Rod Knock on rebuilt 2H engine (1 Viewer)

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I recently (3 months ago) rebuilt my 2H engine on my 1989 60 Series Cruiser. Complete rebuild, sleeves to OEM oil pump. Everything on STANDARD spec. decent parts
REASON FOR REBUILD: poor compression noticeable from tappet cover breather and sludge buildup in motor oil. Also intend to supercharge with an Eaton M90 (pending)
I'm no mechanic but have built a number of engines before. Still no messing around with the sensitive things I contracted a mechanic for the rebuild, an old timer with lots of experience specifically older diesel engines.
Rebuild was smooth and perfect. Perfect start, ran beautifully, extremely satisfied save an oiling problem on the rockers (the reason i bought the oil pump) - still no improvement - ended up being wear in the grooves of the rocker shaft - pulled one off another 2H - problem solved!
Did the routine standard running in and drove as usual for about a month - no issues - no concerns whatsoever until the day before I was due to make +900 km trip deep into remote Africa for work! CLEARLY A KNOCK FROM THE ENGINE! I really must have some angels watching over me 😅😅😅
Desperate to find out what was wrong I got mechanic in to check everything eventually dropping the sump to inspect the cranckshaft and to my horror i was able to shake the conrods a little without much effort (up, down and sideways). Loosened the conrod bolts (still torqued and very secure so thats ruled out) to have a look at bearings which showed visible wear (no copper though), even more than the old ones removed for rebuild! see attached photos

I had to arrange another car and traveled as intended. I will be returning in a week and hope to sort it out. I know i have to pull the motor out again but have no idea what could have caused this problem or a solid solution. The mechanic i worked with has experienced all sorts of knocks but never a Rod Knock so thats not much help.
Can anyone suggest a solution or possible cause for this problem I really am lost and would like to have a gameplan for how to approach this when i get back. Really miss the old girl.

Not sure if this matters, i used Shell RIMULA Heavy Duty Engine Oil R6 M Fully Synthetic 10W-40

OLD BEARINGS.jpg


After Rod Knock.jpg
 

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Do you have this problem for every connecting rod or just one? did your mechanic check the bearing clearances during assembly?
 
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You need plastigage to find out what your bearing clearances are. Could he have used stock size bearing shells after turning the crank down? Is the oil pressure high (or where it should be)? If the rods can be moved up/down/around, they sound quite loose.
 
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All consistent and make sense I appreciate the replies. Pretty clear what I have to do. I feel like I've been messed up by this Mechanic and I don't want to risk this again. Is this something I can do at the engineers? Auto machine shop? They should have all the precision measuring tools/machines. And what do they do exactly? Tell me I need to go a size up on the conrod bearings to solve the problem? Any other solutions?
 
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You need plastigage to find out what your bearing clearances are. Could he have used stock size bearing shells after turning the crank down? Is the oil pressure high (or where it should be)? If the rods can be moved up/down/around, they sound quite loose.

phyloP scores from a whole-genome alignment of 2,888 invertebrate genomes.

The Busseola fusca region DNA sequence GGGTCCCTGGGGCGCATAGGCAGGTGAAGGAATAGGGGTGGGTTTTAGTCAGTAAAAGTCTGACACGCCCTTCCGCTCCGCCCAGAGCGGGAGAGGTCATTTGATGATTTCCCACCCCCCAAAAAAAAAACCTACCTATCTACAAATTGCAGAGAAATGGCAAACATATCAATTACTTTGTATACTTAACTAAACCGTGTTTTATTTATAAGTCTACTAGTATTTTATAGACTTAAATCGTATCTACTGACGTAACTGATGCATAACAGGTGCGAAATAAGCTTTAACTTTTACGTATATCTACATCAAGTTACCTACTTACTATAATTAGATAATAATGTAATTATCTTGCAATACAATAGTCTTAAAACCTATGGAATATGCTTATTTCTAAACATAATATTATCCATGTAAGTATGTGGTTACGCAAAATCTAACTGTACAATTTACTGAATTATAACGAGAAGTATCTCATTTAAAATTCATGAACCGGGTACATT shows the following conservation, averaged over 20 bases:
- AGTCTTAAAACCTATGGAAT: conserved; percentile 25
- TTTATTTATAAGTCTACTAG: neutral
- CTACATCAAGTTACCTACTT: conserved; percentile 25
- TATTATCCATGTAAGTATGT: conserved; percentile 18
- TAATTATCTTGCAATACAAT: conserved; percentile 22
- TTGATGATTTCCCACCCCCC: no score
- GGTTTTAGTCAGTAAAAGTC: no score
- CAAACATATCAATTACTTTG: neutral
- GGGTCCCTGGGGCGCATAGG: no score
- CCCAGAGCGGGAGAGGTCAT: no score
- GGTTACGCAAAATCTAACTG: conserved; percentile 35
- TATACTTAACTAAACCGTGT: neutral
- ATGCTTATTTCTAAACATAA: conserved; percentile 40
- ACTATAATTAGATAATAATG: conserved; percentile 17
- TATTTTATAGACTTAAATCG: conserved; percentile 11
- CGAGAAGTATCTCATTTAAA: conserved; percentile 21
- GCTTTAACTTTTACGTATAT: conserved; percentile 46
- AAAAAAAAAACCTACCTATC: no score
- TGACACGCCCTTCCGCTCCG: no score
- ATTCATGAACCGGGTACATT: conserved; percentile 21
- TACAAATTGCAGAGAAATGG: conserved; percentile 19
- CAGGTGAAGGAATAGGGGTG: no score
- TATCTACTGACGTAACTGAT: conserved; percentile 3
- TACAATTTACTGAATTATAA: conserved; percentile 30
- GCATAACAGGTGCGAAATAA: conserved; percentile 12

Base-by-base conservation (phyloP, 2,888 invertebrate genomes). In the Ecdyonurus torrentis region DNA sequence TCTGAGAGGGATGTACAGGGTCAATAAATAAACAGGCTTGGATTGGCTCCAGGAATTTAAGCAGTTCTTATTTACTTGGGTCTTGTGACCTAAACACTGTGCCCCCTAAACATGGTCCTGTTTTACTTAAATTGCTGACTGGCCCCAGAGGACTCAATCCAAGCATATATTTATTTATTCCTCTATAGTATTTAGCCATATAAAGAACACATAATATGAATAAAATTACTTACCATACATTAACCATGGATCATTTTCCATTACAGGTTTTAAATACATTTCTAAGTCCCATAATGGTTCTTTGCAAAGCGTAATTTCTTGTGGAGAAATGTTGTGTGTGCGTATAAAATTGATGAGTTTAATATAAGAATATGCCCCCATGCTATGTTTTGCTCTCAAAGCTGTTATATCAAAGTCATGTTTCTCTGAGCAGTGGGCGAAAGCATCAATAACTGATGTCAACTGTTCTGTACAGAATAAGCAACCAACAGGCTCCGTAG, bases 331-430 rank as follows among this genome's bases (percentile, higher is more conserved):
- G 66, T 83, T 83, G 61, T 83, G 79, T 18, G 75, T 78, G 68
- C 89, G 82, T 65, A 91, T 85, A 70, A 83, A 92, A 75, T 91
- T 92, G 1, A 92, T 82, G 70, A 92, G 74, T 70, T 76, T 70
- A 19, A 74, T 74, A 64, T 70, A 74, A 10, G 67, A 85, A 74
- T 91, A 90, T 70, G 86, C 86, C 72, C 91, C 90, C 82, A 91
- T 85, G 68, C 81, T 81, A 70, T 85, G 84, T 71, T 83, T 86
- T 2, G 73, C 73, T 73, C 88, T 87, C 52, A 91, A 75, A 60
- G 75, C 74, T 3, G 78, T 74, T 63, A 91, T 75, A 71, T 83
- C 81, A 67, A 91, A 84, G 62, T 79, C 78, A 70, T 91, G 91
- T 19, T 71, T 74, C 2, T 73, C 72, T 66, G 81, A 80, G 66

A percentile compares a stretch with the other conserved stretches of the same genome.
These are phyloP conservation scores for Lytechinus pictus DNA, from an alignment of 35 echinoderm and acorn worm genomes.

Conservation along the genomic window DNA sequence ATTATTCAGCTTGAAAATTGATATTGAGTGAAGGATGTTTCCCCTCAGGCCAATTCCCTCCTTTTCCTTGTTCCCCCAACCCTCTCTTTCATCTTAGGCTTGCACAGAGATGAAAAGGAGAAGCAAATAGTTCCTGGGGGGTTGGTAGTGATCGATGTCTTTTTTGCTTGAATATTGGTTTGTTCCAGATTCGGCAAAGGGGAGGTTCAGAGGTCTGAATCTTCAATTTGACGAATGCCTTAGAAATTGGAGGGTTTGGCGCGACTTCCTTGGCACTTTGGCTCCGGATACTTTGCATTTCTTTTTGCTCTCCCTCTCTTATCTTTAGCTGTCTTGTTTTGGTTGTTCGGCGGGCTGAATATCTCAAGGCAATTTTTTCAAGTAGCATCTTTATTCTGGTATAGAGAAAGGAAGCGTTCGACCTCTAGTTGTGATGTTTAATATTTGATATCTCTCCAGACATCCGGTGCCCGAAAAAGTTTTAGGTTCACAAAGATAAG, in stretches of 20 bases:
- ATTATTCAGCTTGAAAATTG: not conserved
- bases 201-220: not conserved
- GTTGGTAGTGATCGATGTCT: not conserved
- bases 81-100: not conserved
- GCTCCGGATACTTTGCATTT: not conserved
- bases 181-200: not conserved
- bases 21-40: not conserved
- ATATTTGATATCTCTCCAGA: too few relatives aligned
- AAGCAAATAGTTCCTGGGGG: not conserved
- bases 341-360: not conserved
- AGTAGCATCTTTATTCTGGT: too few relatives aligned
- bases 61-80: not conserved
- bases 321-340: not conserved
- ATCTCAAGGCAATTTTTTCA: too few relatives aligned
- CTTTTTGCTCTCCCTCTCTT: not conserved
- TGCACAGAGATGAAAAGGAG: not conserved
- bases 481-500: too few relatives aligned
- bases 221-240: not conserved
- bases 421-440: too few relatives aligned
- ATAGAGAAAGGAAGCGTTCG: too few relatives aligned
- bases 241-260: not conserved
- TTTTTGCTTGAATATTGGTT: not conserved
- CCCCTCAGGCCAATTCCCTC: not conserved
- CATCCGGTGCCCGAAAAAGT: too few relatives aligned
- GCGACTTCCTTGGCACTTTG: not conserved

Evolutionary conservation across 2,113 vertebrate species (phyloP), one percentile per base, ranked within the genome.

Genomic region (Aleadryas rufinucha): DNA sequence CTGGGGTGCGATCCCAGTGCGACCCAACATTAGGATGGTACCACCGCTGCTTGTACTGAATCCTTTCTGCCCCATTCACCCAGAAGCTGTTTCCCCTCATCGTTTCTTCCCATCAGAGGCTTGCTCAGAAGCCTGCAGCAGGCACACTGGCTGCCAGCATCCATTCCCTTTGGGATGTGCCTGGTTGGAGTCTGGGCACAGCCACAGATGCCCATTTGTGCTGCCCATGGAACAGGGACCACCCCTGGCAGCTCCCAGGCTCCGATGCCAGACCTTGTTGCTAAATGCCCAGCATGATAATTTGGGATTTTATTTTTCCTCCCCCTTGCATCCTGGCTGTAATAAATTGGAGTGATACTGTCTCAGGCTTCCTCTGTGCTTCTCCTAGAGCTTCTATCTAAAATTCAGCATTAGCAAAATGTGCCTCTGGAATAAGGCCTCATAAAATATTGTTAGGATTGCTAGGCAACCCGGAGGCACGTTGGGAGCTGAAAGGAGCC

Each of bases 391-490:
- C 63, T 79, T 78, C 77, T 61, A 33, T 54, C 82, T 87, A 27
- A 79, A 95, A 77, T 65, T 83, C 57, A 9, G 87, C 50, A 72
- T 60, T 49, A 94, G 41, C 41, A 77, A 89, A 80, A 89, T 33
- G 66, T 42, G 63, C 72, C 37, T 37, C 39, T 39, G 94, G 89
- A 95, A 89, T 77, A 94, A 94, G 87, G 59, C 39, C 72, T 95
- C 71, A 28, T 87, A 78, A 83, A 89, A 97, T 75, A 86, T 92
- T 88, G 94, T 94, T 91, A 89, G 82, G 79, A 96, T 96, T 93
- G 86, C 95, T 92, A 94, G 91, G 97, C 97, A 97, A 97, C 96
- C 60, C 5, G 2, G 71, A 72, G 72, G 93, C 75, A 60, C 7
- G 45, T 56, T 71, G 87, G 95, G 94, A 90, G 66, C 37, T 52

Sorry if this is stupid but what does "turning the crank down" mean? Yes he used stock size. Everything was standard. the oil pressure is where it should be. Are you suspecting blockage in the oil passages? Poor lubrication would burn the conrod bearings blue or darker im guessing
 

FJBen

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All consistent and make sense I appreciate the replies. Pretty clear what I have to do. I feel like I've been messed up by this Mechanic and I don't want to risk this again. Is this something I can do at the engineers? Auto machine shop? They should have all the precision measuring tools/machines. And what do they do exactly? Tell me I need to go a size up on the conrod bearings to solve the problem? Any other solutions?

they just need to measure the crank and fit the appropriate bearing so it has the correct clearance.
you can measure this with a digital caliper.
Correct you get oversized bearings on the crank if it’s been turned down.
Basically means they took some of the crank metal down as itnwas pitted/scarred etc to a smooth polishable surface. When you do this, your bearings need to be slightly thicker to make up the difference. It’s in the manual what the clearance needs to be.
there are only so many sizes of bearings so there is a range so to say for turning down or grinding the crank.
 

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If you have access to plastigage, you can easily yourself determine if the clearances are OK. plastigage is a piece of deformable plastic that is sized for the expected bearing clearance. a small piece is cut and laid across the journal surface. the bearing is then installed and torqued to spec and then removed. You recover the plastigage and measure how much it deformed. This tells you what the clearance is. You would compare this to the specification in your service manual. After you source the plastigage, it is no more difficult than installing and removing the bearing/cap. My 2F engine manual has this procedure as part of servicing the cylinder block.

Here is an example from amazon and you can google it to see videos, etc.


Another option would be to use a micrometer and measure the outer diameter of the connecting rod journal surface (called the "crank pin" in the 2F engine manual) on the crankshaft and compare this to the specification in the service manual. "turning the crank" means the journal surfaces on the crank are machined smaller to remove any wear or scratches. If this is done, then bearings that are thicker (AKA oversized) are used to keep the gap clearance within specification. the backside of the bearing may have a stamp that says if it is standard or oversized (and by how much).